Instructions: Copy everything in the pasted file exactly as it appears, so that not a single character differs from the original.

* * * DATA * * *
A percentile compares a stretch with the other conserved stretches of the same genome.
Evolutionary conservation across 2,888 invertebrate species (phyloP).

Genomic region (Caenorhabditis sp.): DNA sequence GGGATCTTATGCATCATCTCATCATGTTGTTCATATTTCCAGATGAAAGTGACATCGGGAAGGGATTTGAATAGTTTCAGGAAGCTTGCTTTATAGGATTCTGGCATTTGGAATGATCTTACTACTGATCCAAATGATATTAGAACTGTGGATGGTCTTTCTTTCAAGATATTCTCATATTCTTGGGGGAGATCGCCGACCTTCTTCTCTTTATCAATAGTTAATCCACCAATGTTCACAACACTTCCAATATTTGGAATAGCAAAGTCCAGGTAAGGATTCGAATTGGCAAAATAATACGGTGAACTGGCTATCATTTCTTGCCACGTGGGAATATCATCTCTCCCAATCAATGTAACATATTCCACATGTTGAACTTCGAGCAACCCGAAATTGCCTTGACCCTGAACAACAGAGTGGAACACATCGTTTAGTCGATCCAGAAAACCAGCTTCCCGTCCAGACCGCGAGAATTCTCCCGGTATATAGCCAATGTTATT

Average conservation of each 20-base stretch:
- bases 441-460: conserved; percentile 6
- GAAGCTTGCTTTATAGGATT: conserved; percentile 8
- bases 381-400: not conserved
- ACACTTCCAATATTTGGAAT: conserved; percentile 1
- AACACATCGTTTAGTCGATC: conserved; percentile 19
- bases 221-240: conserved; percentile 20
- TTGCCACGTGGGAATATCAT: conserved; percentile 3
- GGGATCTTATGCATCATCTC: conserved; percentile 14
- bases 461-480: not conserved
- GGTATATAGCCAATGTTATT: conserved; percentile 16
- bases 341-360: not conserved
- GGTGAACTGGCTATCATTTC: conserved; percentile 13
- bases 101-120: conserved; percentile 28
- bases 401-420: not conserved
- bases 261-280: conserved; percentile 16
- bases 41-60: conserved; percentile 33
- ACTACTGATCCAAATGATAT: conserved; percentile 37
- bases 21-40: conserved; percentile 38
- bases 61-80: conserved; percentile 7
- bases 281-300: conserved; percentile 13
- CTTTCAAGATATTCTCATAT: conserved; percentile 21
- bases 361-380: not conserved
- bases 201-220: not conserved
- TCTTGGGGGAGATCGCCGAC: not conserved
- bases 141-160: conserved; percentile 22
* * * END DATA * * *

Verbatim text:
A percentile compares a stretch with the other conserved stretches of the same genome.
Evolutionary conservation across 2,888 invertebrate species (phyloP).

Genomic region (Caenorhabditis sp.): DNA sequence GGGATCTTATGCATCATCTCATCATGTTGTTCATATTTCCAGATGAAAGTGACATCGGGAAGGGATTTGAATAGTTTCAGGAAGCTTGCTTTATAGGATTCTGGCATTTGGAATGATCTTACTACTGATCCAAATGATATTAGAACTGTGGATGGTCTTTCTTTCAAGATATTCTCATATTCTTGGGGGAGATCGCCGACCTTCTTCTCTTTATCAATAGTTAATCCACCAATGTTCACAACACTTCCAATATTTGGAATAGCAAAGTCCAGGTAAGGATTCGAATTGGCAAAATAATACGGTGAACTGGCTATCATTTCTTGCCACGTGGGAATATCATCTCTCCCAATCAATGTAACATATTCCACATGTTGAACTTCGAGCAACCCGAAATTGCCTTGACCCTGAACAACAGAGTGGAACACATCGTTTAGTCGATCCAGAAAACCAGCTTCCCGTCCAGACCGCGAGAATTCTCCCGGTATATAGCCAATGTTATT

Average conservation of each 20-base stretch:
- bases 441-460: conserved; percentile 6
- GAAGCTTGCTTTATAGGATT: conserved; percentile 8
- bases 381-400: not conserved
- ACACTTCCAATATTTGGAAT: conserved; percentile 1
- AACACATCGTTTAGTCGATC: conserved; percentile 19
- bases 221-240: conserved; percentile 20
- TTGCCACGTGGGAATATCAT: conserved; percentile 3
- GGGATCTTATGCATCATCTC: conserved; percentile 14
- bases 461-480: not conserved
- GGTATATAGCCAATGTTATT: conserved; percentile 16
- bases 341-360: not conserved
- GGTGAACTGGCTATCATTTC: conserved; percentile 13
- bases 101-120: conserved; percentile 28
- bases 401-420: not conserved
- bases 261-280: conserved; percentile 16
- bases 41-60: conserved; percentile 33
- ACTACTGATCCAAATGATAT: conserved; percentile 37
- bases 21-40: conserved; percentile 38
- bases 61-80: conserved; percentile 7
- bases 281-300: conserved; percentile 13
- CTTTCAAGATATTCTCATAT: conserved; percentile 21
- bases 361-380: not conserved
- bases 201-220: not conserved
- TCTTGGGGGAGATCGCCGAC: not conserved
- bases 141-160: conserved; percentile 22